Housing starts were up this past month as we come out of a fairly cold winter. New home starts were 549,000, which was lower than expectations, but better than last month. Furthermore, the cold winter storms in January and February delayed some of the starts. Still, the bounce back in residential construction does not signal recovery as an over- supply of homes continues to discourage builders from embarking on new projects. Home builders sentiment slipped a notch in April, from the National Association of Home Builders on Monday, with builders viewing sales conditions now and in the next six months as unfavorable.
Why do we care about housing starts? Two words…”Ripple Effect”. This narrow piece of data has a powerful multiplier effect through the economy, and therefore across the markets and your investments. As we have discussed in the past when $1 is invested in constructing a house it employs a lot of people from engineers, to architects, plumbers, carpenters, various contractors, etc. This in turn spurs income for all the suppliers which requires them, if demand is high enough, to hire more workers, etc. For each $1 that is invested it creates roughly $4 in economic activity. This is why NO economic recovery has ever occurred with housing leading the way.
Furthermore, home builders usually don’t start a house unless they are fairly confident it will sell upon or before its completion. Changes in the rate of housing starts tell us a lot about demand for homes and the outlook for the construction industry. Once the home is sold, it generates revenues for the home builder and a myriad of consumption opportunities for the buyer. Refrigerators, washers and dryers, furniture, and landscaping are just a few things new home buyers might spend money on, so the economic “ripple effect” can be substantial especially when you think of it in terms of more than a hundred thousand new households around the country doing this every month.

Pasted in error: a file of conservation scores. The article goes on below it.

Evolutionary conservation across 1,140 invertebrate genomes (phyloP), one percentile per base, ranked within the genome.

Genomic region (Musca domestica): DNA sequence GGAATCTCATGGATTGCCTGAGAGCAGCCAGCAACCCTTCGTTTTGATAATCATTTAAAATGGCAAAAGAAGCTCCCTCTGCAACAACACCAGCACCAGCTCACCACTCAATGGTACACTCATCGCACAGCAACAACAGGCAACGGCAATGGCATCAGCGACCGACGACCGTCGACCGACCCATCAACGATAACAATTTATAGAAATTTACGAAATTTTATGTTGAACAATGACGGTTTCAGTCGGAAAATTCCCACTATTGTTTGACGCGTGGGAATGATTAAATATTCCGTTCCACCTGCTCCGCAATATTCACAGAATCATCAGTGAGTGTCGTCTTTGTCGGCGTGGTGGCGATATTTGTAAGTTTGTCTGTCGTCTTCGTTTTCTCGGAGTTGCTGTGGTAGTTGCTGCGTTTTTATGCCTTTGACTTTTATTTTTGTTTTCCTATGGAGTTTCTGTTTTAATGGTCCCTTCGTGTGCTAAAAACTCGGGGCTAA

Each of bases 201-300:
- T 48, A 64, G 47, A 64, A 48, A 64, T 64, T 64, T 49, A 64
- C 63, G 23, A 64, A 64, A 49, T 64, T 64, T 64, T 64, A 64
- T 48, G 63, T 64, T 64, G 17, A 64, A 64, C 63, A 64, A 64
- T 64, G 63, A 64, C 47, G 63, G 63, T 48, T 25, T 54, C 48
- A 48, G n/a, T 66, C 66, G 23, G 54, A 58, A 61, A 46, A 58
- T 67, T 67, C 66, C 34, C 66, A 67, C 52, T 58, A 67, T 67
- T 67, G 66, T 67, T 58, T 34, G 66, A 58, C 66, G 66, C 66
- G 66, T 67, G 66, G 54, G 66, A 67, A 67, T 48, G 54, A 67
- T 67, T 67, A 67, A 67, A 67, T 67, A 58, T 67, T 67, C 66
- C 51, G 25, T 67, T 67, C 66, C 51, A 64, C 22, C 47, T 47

Since the economic backdrop is the most pervasive influence on financial markets, housing starts have a direct bearing on stocks, bonds and commodities. In a more specific sense, trends in the housing starts data carry valuable clues for the stocks of home builders, mortgage lenders, and home furnishings companies. Commodity prices such as lumber are also very sensitive to housing industry trends.
The level, as well as changes, in housing starts reveals residential construction trends. Housing starts are subject to substantial monthly volatility, especially during winter months. Therefore, in order to get a better look at the overall trend in housing we look at not only the rolling 12-month average of home starts but the year over year change in home starts as It takes several months to establish a trend.
As you can see not only is the 12 month average sharply declining which is USUALLY indicative of a recessionary phase in the economy but the year-over-year change is very close to starting a secondary decline to new lows as housing starts remain at very depressed levels.